Thinking Different: The Real Legacy of Steve Jobs

The first computer our family ever owned was an Apple IIc.  I was around 12 years old when the white box appeared in our home, and truth be told we didn’t use it much.  Other than typing up school papers once in a while and printing them on the rickety printer with its perforated-edged paper it wasn’t quite clear why we needed a computer in our home.  After all, my math teacher at the time still insisted that we do all of our homework with carbon paper so we could keep a copy.  But there was something about that Apple with the little rainbow Apple logo there on the monitor that was accessible, friendly, even then.

When I went to college there were only a few students with their own computers.  Big, chunky, heavy monitors that took up an entire dorm sized desk and ran MS-DOS.  But, when I bought my own computer my sophomore year with the money I had “inherited” from my Great Aunt ($1,000) when she passed away I knew right away I wanted the Mac Classic.  Right out of the box a Mac worked as soon as you plugged it in.  The little Mac OS smile popped up and even on that tiny black and white screen you felt connected – not to the net – there was no real public internet yet – but to the computer itself.  I named it R2D2.  Yes I really did.  And I was not alone.  Everyone who owned a Mac named their computers, felt protective and connected in a way that PC owners did not.

But something else was true and that was that choosing to buy an Apple Computer made you different.  It was for “creative” types (non-Apple people didn’t say that as a good thing), you were not a serious person – a person meant for, or was in, business.  Of course those people spent hours trying to locate their files on some god-forsaken directory, or spent hours installing and figuring out how to set up their computers from the get go.  But still, that perception lingered.

When my boyfriend (now my husband) went to buy his first computer I went with him to make sure he bought a Mac Powerbook.  In color!  That’s how I knew I could marry him.  (Also, he looks a lot like Steve Jobs – A LOT – but I’m assuming that was just subliminal.)  And so it went.  Got the iMac G3 in Strawberry when that came out, a PowerBook G4 (again with inherited money when my grandfather died.  Again $1000), then another iMac, a MacBook and now a MacBook Pro.  And for most of that time people still looked down at the Mac.  Mac people were a “cult”; artists, writers, etc.  And Mac people came to embrace that.  When Apple launched their Think Different campaign they embraced that too.  I used to love walking by that giant billboard in SoHo of Jim Henson and Kermit the Frog with the Apple logo and the Think Different slogan.  When you owned a Mac you really did feel different – in all the best ways.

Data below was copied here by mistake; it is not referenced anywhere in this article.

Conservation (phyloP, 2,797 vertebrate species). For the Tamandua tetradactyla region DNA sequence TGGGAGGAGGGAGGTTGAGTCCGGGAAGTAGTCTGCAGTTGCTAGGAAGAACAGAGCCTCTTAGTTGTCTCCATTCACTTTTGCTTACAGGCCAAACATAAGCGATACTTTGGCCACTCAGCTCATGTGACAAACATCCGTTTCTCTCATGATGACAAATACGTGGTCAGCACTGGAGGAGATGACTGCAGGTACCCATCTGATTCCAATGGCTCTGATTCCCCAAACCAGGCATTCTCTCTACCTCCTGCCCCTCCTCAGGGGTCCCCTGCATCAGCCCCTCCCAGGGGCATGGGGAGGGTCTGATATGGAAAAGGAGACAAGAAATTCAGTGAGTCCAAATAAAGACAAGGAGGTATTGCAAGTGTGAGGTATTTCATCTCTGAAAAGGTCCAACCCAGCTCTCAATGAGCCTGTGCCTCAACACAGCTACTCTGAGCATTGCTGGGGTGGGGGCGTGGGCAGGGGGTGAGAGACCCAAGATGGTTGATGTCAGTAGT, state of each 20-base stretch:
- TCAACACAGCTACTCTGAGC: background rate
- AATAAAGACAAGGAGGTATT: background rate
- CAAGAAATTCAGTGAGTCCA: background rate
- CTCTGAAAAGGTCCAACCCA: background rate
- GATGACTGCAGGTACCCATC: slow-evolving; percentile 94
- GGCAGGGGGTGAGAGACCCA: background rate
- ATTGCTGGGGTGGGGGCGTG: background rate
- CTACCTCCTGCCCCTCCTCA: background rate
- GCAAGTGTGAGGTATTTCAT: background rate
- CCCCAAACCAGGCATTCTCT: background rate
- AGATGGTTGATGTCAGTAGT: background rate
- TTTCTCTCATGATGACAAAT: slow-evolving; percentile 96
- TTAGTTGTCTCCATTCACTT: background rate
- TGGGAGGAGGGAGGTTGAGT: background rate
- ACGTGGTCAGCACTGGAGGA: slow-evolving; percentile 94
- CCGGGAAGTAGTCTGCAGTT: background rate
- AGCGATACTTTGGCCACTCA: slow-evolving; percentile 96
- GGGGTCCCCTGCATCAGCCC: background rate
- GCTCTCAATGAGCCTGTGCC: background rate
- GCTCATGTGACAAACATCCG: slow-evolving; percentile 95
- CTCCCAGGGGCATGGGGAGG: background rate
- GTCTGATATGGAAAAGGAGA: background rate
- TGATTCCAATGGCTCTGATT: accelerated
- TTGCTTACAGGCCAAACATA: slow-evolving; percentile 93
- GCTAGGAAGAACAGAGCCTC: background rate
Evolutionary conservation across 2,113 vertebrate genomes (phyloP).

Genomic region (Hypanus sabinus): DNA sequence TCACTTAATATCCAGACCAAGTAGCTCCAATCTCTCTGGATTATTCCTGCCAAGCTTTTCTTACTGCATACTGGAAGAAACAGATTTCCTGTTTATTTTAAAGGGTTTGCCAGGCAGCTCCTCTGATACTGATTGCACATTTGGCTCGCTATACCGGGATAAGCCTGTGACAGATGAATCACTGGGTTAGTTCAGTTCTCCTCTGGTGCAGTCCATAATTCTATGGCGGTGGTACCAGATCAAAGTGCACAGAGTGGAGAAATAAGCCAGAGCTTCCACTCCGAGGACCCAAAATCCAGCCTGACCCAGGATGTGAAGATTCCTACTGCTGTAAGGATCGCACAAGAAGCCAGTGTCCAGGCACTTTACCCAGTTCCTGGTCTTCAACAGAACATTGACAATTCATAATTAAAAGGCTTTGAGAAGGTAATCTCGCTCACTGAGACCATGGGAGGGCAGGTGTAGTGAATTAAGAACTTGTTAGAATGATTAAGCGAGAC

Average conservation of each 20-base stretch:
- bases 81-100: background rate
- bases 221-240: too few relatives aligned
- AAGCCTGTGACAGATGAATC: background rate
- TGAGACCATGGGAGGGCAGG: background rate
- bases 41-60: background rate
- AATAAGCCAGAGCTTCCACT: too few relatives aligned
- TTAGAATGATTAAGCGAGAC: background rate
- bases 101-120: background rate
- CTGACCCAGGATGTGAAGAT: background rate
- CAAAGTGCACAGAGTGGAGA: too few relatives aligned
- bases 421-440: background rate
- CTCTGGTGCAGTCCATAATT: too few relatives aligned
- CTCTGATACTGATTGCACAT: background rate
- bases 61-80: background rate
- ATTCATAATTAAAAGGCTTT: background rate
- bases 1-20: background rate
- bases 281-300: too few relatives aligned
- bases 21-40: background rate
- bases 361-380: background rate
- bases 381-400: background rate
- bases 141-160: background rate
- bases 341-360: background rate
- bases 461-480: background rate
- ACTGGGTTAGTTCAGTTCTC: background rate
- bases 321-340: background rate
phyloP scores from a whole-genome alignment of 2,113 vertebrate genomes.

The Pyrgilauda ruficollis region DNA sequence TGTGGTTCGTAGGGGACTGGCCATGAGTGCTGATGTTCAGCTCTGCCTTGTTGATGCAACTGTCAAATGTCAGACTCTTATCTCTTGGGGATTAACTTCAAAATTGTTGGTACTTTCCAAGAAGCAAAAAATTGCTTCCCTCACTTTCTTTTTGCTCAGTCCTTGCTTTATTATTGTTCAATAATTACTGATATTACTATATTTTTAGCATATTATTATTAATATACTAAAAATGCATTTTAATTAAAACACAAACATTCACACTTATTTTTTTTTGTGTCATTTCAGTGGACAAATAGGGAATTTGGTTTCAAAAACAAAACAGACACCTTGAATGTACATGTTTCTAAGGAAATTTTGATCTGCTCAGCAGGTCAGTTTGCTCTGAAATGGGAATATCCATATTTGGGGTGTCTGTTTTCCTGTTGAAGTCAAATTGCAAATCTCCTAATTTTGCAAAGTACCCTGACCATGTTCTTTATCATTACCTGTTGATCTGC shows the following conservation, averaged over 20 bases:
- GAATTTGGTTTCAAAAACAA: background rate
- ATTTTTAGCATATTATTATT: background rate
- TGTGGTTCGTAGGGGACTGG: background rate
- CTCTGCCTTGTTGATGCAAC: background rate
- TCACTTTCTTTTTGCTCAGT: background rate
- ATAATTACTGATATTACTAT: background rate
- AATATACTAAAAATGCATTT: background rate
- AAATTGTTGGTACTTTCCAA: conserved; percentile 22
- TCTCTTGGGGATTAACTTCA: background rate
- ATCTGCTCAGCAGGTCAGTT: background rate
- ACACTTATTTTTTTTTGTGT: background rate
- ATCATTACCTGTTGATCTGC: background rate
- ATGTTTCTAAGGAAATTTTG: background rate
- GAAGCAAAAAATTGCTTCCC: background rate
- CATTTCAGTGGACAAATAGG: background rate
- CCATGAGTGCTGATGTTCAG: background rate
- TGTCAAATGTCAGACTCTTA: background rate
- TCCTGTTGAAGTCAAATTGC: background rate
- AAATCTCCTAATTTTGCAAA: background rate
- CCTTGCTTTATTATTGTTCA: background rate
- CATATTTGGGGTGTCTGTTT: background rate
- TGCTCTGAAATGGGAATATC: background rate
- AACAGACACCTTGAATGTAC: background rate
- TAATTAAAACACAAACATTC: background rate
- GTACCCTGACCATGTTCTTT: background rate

Then of course the rest of the world caught up with Apple.   The iPod, the iPhone, the iPad started making converts of so many.  Apple offered even the most conservative of computer users a way to embrace the connectivity and personalization of our new world.  People who for years interrogated me about my choice to use a Mac are now toting around a Mac Air or an iPad like it’s an extension of their body.  I’ll never forget the one family member who bought his daughter a Macbook a few years ago – the first Apple computer they had EVER owned – and he said to me with a look of total shock, “You know you just plug it in and it’s ready to go?” Yes, of course I knew that – I also knew that those who are the “creators” – the big thinkers, the ones who push limits or turn things inside out and backwards – finally started to feel vindicated.

There are so many people speculating about what Apple will look like without Steve Jobs‘ incredible vision and brilliance.  And it’s a real worry of course.  But I also think about how he turned so many ordinary people into daring creators through the ease and accessibility of the iPad and the Mac – how the iTunes store has given little ol’ me the power to podcast to thousands of listeners – or anyone the ability to record, edit and create films and music with ease – or entertain or just participate through an app on the iPad.  He has enabled and empowered kids to become the next visionaries through his products and design.  An entire generation of kids who are pushed to think differently – that’s the legacy I most want to see fulfilled.

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4 thoughts on “Thinking Different: The Real Legacy of Steve Jobs

  1. The ease of use of Apple products coupled with the internet is also breeding a new style of artists, ones who create digitally rather than with oil and canvas or sculpture … we’ve been fascinated with how the boundaries of art are being pushed like never before.

  2. This is so well written and well expressed. You have reminded people that it is good to think outside of the box. Thank you.

  3. Another fantastic post! Ideally, the world will someday recognize the potential problem solving power that can only come from those who think creatively. The story behind your post is the enormous boost Mr. Jobs products gave those whose minds do work differently. It gave the thinking person a platform to express ideas that normally wouldn’t have been so easily communicated. He truly did and does empower those who think differently.

    “Power to the Ponderers!”

  4. That’s why you married me?

    Great post Rebecca. It is true that his level of creativity and brilliance may only come once in a generation –but perhaps his greatest legacy will be his contribution to future innovation through the devices he created.

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